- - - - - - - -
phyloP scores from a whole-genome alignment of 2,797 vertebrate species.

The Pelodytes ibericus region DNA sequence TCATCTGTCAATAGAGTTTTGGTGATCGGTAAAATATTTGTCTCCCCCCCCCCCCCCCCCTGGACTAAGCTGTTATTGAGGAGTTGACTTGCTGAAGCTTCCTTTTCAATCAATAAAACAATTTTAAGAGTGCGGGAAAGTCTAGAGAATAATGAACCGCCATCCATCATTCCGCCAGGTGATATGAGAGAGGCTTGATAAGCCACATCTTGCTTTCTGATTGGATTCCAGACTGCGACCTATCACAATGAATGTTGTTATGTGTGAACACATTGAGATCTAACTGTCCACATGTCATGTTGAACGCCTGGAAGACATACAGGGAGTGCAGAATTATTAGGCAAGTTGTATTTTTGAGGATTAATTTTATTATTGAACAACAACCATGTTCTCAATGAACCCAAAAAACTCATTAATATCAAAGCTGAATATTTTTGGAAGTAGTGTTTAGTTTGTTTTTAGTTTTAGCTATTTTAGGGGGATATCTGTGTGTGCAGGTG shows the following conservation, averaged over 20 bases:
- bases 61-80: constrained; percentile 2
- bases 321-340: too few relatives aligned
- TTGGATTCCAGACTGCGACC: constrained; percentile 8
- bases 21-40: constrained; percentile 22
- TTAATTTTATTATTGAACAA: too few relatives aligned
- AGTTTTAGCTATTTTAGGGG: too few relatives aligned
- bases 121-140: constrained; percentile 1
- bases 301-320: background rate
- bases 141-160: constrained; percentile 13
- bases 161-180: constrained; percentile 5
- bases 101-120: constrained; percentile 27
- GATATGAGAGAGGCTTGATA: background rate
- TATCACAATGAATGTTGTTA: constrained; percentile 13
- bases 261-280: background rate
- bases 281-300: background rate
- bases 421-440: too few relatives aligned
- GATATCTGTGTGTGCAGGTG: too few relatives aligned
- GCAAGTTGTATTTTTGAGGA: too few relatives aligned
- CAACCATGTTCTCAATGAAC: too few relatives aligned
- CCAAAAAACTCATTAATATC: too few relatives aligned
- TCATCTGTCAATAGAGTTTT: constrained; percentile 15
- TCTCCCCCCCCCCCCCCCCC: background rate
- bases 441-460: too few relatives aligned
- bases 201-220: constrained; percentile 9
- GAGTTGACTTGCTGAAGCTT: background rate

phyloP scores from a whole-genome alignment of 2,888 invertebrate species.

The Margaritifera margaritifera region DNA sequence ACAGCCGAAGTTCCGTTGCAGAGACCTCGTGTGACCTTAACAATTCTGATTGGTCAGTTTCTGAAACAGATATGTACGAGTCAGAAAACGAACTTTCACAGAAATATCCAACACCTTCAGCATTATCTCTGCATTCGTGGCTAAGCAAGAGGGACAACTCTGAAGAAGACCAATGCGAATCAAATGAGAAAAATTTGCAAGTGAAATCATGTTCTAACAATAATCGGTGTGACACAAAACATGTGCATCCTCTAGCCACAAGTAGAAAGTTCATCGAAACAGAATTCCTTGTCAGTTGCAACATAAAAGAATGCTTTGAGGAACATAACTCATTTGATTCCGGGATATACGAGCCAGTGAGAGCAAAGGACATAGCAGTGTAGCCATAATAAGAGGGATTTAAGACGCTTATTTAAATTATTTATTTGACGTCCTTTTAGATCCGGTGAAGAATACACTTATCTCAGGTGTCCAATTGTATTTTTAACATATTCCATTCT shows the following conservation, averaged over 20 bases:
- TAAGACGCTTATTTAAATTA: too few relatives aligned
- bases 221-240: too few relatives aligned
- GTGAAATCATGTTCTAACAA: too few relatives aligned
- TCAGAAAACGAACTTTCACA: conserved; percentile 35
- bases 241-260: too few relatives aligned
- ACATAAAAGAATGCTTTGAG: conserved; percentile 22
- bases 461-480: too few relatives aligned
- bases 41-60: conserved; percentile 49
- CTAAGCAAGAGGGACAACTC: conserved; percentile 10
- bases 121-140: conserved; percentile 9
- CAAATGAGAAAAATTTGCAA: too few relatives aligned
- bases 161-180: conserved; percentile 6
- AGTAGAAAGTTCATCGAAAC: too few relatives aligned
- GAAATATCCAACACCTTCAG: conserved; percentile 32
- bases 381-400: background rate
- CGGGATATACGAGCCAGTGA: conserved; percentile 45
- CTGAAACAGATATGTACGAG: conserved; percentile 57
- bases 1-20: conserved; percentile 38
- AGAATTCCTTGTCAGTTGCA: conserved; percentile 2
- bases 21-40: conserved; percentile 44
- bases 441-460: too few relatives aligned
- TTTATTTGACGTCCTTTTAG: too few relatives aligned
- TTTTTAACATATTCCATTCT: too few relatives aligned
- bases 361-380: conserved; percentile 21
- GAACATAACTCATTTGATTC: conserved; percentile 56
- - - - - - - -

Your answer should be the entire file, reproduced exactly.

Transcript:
phyloP scores from a whole-genome alignment of 2,797 vertebrate species.

The Pelodytes ibericus region DNA sequence TCATCTGTCAATAGAGTTTTGGTGATCGGTAAAATATTTGTCTCCCCCCCCCCCCCCCCCTGGACTAAGCTGTTATTGAGGAGTTGACTTGCTGAAGCTTCCTTTTCAATCAATAAAACAATTTTAAGAGTGCGGGAAAGTCTAGAGAATAATGAACCGCCATCCATCATTCCGCCAGGTGATATGAGAGAGGCTTGATAAGCCACATCTTGCTTTCTGATTGGATTCCAGACTGCGACCTATCACAATGAATGTTGTTATGTGTGAACACATTGAGATCTAACTGTCCACATGTCATGTTGAACGCCTGGAAGACATACAGGGAGTGCAGAATTATTAGGCAAGTTGTATTTTTGAGGATTAATTTTATTATTGAACAACAACCATGTTCTCAATGAACCCAAAAAACTCATTAATATCAAAGCTGAATATTTTTGGAAGTAGTGTTTAGTTTGTTTTTAGTTTTAGCTATTTTAGGGGGATATCTGTGTGTGCAGGTG shows the following conservation, averaged over 20 bases:
- bases 61-80: constrained; percentile 2
- bases 321-340: too few relatives aligned
- TTGGATTCCAGACTGCGACC: constrained; percentile 8
- bases 21-40: constrained; percentile 22
- TTAATTTTATTATTGAACAA: too few relatives aligned
- AGTTTTAGCTATTTTAGGGG: too few relatives aligned
- bases 121-140: constrained; percentile 1
- bases 301-320: background rate
- bases 141-160: constrained; percentile 13
- bases 161-180: constrained; percentile 5
- bases 101-120: constrained; percentile 27
- GATATGAGAGAGGCTTGATA: background rate
- TATCACAATGAATGTTGTTA: constrained; percentile 13
- bases 261-280: background rate
- bases 281-300: background rate
- bases 421-440: too few relatives aligned
- GATATCTGTGTGTGCAGGTG: too few relatives aligned
- GCAAGTTGTATTTTTGAGGA: too few relatives aligned
- CAACCATGTTCTCAATGAAC: too few relatives aligned
- CCAAAAAACTCATTAATATC: too few relatives aligned
- TCATCTGTCAATAGAGTTTT: constrained; percentile 15
- TCTCCCCCCCCCCCCCCCCC: background rate
- bases 441-460: too few relatives aligned
- bases 201-220: constrained; percentile 9
- GAGTTGACTTGCTGAAGCTT: background rate

phyloP scores from a whole-genome alignment of 2,888 invertebrate species.

The Margaritifera margaritifera region DNA sequence ACAGCCGAAGTTCCGTTGCAGAGACCTCGTGTGACCTTAACAATTCTGATTGGTCAGTTTCTGAAACAGATATGTACGAGTCAGAAAACGAACTTTCACAGAAATATCCAACACCTTCAGCATTATCTCTGCATTCGTGGCTAAGCAAGAGGGACAACTCTGAAGAAGACCAATGCGAATCAAATGAGAAAAATTTGCAAGTGAAATCATGTTCTAACAATAATCGGTGTGACACAAAACATGTGCATCCTCTAGCCACAAGTAGAAAGTTCATCGAAACAGAATTCCTTGTCAGTTGCAACATAAAAGAATGCTTTGAGGAACATAACTCATTTGATTCCGGGATATACGAGCCAGTGAGAGCAAAGGACATAGCAGTGTAGCCATAATAAGAGGGATTTAAGACGCTTATTTAAATTATTTATTTGACGTCCTTTTAGATCCGGTGAAGAATACACTTATCTCAGGTGTCCAATTGTATTTTTAACATATTCCATTCT shows the following conservation, averaged over 20 bases:
- TAAGACGCTTATTTAAATTA: too few relatives aligned
- bases 221-240: too few relatives aligned
- GTGAAATCATGTTCTAACAA: too few relatives aligned
- TCAGAAAACGAACTTTCACA: conserved; percentile 35
- bases 241-260: too few relatives aligned
- ACATAAAAGAATGCTTTGAG: conserved; percentile 22
- bases 461-480: too few relatives aligned
- bases 41-60: conserved; percentile 49
- CTAAGCAAGAGGGACAACTC: conserved; percentile 10
- bases 121-140: conserved; percentile 9
- CAAATGAGAAAAATTTGCAA: too few relatives aligned
- bases 161-180: conserved; percentile 6
- AGTAGAAAGTTCATCGAAAC: too few relatives aligned
- GAAATATCCAACACCTTCAG: conserved; percentile 32
- bases 381-400: background rate
- CGGGATATACGAGCCAGTGA: conserved; percentile 45
- CTGAAACAGATATGTACGAG: conserved; percentile 57
- bases 1-20: conserved; percentile 38
- AGAATTCCTTGTCAGTTGCA: conserved; percentile 2
- bases 21-40: conserved; percentile 44
- bases 441-460: too few relatives aligned
- TTTATTTGACGTCCTTTTAG: too few relatives aligned
- TTTTTAACATATTCCATTCT: too few relatives aligned
- bases 361-380: conserved; percentile 21
- GAACATAACTCATTTGATTC: conserved; percentile 56